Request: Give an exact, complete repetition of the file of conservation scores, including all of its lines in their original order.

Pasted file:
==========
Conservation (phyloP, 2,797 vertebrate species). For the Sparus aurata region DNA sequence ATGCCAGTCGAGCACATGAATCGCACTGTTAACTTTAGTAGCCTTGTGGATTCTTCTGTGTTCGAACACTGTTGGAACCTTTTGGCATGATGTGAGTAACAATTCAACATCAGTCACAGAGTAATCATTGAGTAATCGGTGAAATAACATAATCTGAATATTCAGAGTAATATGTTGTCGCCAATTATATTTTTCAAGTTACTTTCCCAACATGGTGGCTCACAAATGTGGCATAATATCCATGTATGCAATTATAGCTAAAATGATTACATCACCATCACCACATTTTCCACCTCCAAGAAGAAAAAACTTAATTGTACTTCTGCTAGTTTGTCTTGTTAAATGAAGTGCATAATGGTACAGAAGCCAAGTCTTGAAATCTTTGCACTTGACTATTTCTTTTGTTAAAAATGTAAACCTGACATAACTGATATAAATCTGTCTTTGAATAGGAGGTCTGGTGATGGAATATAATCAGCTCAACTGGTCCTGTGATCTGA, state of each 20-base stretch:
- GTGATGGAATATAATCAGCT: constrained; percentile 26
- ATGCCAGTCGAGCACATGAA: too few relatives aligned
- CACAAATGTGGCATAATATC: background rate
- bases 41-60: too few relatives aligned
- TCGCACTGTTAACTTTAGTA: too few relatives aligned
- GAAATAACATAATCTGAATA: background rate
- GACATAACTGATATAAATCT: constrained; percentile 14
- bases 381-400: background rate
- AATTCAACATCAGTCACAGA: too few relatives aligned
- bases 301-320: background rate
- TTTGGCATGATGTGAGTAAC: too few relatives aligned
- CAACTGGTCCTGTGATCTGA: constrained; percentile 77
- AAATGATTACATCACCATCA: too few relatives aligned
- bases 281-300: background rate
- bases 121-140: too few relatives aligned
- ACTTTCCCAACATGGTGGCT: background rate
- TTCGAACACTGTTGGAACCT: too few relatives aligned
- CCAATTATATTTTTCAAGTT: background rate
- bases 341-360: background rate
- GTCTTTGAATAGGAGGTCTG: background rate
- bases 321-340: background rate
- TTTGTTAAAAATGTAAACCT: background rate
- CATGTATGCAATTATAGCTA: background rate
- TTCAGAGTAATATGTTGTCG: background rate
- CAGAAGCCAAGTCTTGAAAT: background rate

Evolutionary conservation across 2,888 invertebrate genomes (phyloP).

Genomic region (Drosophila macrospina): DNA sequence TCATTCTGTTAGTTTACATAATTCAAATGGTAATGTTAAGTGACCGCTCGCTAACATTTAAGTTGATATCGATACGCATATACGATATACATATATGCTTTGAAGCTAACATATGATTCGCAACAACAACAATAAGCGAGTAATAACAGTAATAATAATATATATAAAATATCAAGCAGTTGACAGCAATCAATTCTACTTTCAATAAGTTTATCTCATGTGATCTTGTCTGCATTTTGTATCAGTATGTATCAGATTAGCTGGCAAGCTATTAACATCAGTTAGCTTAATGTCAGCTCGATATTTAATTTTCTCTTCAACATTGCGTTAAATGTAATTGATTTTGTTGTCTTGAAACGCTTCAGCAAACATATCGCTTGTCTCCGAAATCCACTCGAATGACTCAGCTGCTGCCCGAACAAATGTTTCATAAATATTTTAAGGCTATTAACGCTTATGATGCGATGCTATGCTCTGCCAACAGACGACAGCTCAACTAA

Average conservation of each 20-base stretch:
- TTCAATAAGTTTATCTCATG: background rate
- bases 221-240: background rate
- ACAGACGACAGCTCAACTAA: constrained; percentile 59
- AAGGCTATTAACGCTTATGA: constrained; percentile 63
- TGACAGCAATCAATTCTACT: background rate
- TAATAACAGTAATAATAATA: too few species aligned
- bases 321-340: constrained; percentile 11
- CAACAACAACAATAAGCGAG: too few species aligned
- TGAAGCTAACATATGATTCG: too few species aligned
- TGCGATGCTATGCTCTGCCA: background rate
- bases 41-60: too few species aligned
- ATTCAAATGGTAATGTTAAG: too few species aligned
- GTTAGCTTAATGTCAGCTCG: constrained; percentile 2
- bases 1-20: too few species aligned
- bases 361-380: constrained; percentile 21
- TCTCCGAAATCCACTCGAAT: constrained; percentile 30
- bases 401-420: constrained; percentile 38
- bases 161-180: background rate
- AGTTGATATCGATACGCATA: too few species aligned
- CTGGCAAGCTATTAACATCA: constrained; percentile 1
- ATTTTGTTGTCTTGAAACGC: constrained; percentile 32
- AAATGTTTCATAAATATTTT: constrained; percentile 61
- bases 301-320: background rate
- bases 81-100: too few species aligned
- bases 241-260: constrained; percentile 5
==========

Conservation (phyloP, 2,797 vertebrate species). For the Sparus aurata region DNA sequence ATGCCAGTCGAGCACATGAATCGCACTGTTAACTTTAGTAGCCTTGTGGATTCTTCTGTGTTCGAACACTGTTGGAACCTTTTGGCATGATGTGAGTAACAATTCAACATCAGTCACAGAGTAATCATTGAGTAATCGGTGAAATAACATAATCTGAATATTCAGAGTAATATGTTGTCGCCAATTATATTTTTCAAGTTACTTTCCCAACATGGTGGCTCACAAATGTGGCATAATATCCATGTATGCAATTATAGCTAAAATGATTACATCACCATCACCACATTTTCCACCTCCAAGAAGAAAAAACTTAATTGTACTTCTGCTAGTTTGTCTTGTTAAATGAAGTGCATAATGGTACAGAAGCCAAGTCTTGAAATCTTTGCACTTGACTATTTCTTTTGTTAAAAATGTAAACCTGACATAACTGATATAAATCTGTCTTTGAATAGGAGGTCTGGTGATGGAATATAATCAGCTCAACTGGTCCTGTGATCTGA, state of each 20-base stretch:
- GTGATGGAATATAATCAGCT: constrained; percentile 26
- ATGCCAGTCGAGCACATGAA: too few relatives aligned
- CACAAATGTGGCATAATATC: background rate
- bases 41-60: too few relatives aligned
- TCGCACTGTTAACTTTAGTA: too few relatives aligned
- GAAATAACATAATCTGAATA: background rate
- GACATAACTGATATAAATCT: constrained; percentile 14
- bases 381-400: background rate
- AATTCAACATCAGTCACAGA: too few relatives aligned
- bases 301-320: background rate
- TTTGGCATGATGTGAGTAAC: too few relatives aligned
- CAACTGGTCCTGTGATCTGA: constrained; percentile 77
- AAATGATTACATCACCATCA: too few relatives aligned
- bases 281-300: background rate
- bases 121-140: too few relatives aligned
- ACTTTCCCAACATGGTGGCT: background rate
- TTCGAACACTGTTGGAACCT: too few relatives aligned
- CCAATTATATTTTTCAAGTT: background rate
- bases 341-360: background rate
- GTCTTTGAATAGGAGGTCTG: background rate
- bases 321-340: background rate
- TTTGTTAAAAATGTAAACCT: background rate
- CATGTATGCAATTATAGCTA: background rate
- TTCAGAGTAATATGTTGTCG: background rate
- CAGAAGCCAAGTCTTGAAAT: background rate

Evolutionary conservation across 2,888 invertebrate genomes (phyloP).

Genomic region (Drosophila macrospina): DNA sequence TCATTCTGTTAGTTTACATAATTCAAATGGTAATGTTAAGTGACCGCTCGCTAACATTTAAGTTGATATCGATACGCATATACGATATACATATATGCTTTGAAGCTAACATATGATTCGCAACAACAACAATAAGCGAGTAATAACAGTAATAATAATATATATAAAATATCAAGCAGTTGACAGCAATCAATTCTACTTTCAATAAGTTTATCTCATGTGATCTTGTCTGCATTTTGTATCAGTATGTATCAGATTAGCTGGCAAGCTATTAACATCAGTTAGCTTAATGTCAGCTCGATATTTAATTTTCTCTTCAACATTGCGTTAAATGTAATTGATTTTGTTGTCTTGAAACGCTTCAGCAAACATATCGCTTGTCTCCGAAATCCACTCGAATGACTCAGCTGCTGCCCGAACAAATGTTTCATAAATATTTTAAGGCTATTAACGCTTATGATGCGATGCTATGCTCTGCCAACAGACGACAGCTCAACTAA

Average conservation of each 20-base stretch:
- TTCAATAAGTTTATCTCATG: background rate
- bases 221-240: background rate
- ACAGACGACAGCTCAACTAA: constrained; percentile 59
- AAGGCTATTAACGCTTATGA: constrained; percentile 63
- TGACAGCAATCAATTCTACT: background rate
- TAATAACAGTAATAATAATA: too few species aligned
- bases 321-340: constrained; percentile 11
- CAACAACAACAATAAGCGAG: too few species aligned
- TGAAGCTAACATATGATTCG: too few species aligned
- TGCGATGCTATGCTCTGCCA: background rate
- bases 41-60: too few species aligned
- ATTCAAATGGTAATGTTAAG: too few species aligned
- GTTAGCTTAATGTCAGCTCG: constrained; percentile 2
- bases 1-20: too few species aligned
- bases 361-380: constrained; percentile 21
- TCTCCGAAATCCACTCGAAT: constrained; percentile 30
- bases 401-420: constrained; percentile 38
- bases 161-180: background rate
- AGTTGATATCGATACGCATA: too few species aligned
- CTGGCAAGCTATTAACATCA: constrained; percentile 1
- ATTTTGTTGTCTTGAAACGC: constrained; percentile 32
- AAATGTTTCATAAATATTTT: constrained; percentile 61
- bases 301-320: background rate
- bases 81-100: too few species aligned
- bases 241-260: constrained; percentile 5